Alcohol-awareness education now required for freshmen
By TRACEY EASTMAN
Alcohol is the causeindirectly or directlyof the vast majority of transitional issues experienced by students entering college, according to student affairs officials.
To better understand the health and wellness repercussions of alcohol, UB freshmen now will participate in AlcoholEdu, a three-hour, online, science-based course that will help students understand the effects of alcohol on mind and body.
All UB freshmen attending orientation will receive information about the program and will be required to complete Part 1 of the course before they come to campus for classes.
"College is a challenging time when new students are faced with many critical decisions," says Dennis R. Black, vice president for student affairs. "Deciding how they will deal with alcohol is one of the first and most important decisions they will face. So beginning this summer, all new UB students are required to participate in AlcoholEdu."
AlcoholEdu is offered by Outside The Classroom, a Boston-based company that was founded to address epidemic-level, public health issues affecting educational, corporate and government institutions. According the company's Web site, it focuses its efforts on high-risk drinking, and its programs have been successfully implemented by more than 450 colleges and high schools nationwide.
The company cites data from 70,000 students who completed AlcoholEdu for College in the summer and fall of 2005 that it says demonstrates the effects of the program. After taking the course, 74 percent of participants say they now know more about blood-alcohol concentration (BAC) and 43 percent of men know more about how alcohol affects consent for sex. Seventy-two percent of participants would recommend the program to other students.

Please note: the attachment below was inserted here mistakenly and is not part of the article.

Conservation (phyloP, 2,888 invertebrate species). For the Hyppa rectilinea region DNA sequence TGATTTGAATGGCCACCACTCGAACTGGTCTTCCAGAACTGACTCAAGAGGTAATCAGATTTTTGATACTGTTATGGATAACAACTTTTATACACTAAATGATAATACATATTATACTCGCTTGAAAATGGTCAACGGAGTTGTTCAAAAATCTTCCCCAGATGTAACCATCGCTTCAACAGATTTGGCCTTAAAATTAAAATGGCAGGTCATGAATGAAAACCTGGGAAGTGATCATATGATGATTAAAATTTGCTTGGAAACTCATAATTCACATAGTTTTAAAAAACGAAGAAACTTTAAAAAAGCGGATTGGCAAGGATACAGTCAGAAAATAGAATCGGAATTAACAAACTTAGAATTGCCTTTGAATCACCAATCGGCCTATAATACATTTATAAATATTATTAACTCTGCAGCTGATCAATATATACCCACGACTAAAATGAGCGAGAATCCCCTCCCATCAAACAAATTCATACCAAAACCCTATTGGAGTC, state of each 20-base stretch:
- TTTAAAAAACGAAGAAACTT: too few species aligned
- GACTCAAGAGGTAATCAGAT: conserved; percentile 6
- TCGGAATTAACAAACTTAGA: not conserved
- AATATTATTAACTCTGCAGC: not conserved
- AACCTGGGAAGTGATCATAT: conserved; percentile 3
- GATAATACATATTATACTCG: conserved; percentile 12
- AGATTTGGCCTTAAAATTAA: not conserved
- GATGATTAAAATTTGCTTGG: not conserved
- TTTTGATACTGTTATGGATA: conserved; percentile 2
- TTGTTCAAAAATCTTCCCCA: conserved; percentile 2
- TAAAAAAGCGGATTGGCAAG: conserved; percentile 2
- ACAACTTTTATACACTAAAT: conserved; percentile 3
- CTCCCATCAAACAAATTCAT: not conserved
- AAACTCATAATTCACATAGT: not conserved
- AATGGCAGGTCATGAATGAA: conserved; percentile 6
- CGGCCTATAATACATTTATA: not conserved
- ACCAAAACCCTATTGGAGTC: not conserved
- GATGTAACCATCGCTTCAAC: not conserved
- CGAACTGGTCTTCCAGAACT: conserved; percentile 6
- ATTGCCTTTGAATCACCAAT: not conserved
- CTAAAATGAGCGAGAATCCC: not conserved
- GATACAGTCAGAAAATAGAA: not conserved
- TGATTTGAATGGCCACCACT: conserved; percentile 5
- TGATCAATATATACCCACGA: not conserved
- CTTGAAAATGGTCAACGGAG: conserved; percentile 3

Moreover, students who took the course reported significantly fewer negative personal, health and academic consequences.
"This is not an over-simplified lecture about alcohol," Black says. "It is a thoughtful and scientific program designed for adults to help them make informed decisions. Whether or not students drink, AlcoholEdu will help them make healthier and safer decisions, and balance their social life with their academic life."
The AlcoholEdu course, which will be run on campus by Wellness Education Services, includes three surveys that gather information on student attitudes and behaviors. Freshman students will receive an email in their UB account in late July, with logon instructions and directions for taking the course. All incoming freshmen are expected to complete Part 1 of AlcoholEdu (Chapters 1-3) by Aug. 25UB's Opening Weekendbefore they come to campus for classes in the fall.
Parts 2 and 3 of the survey will be conducted several weeks later.
All survey responses are strictly confidential; UB only will receive information about the student body as a whole and will not receive individual student's answers.
For more information on AlcoholEdu, go to http://www.outsidetheclassroom.com/ prodandserv/higher/alcoholEdu_college/.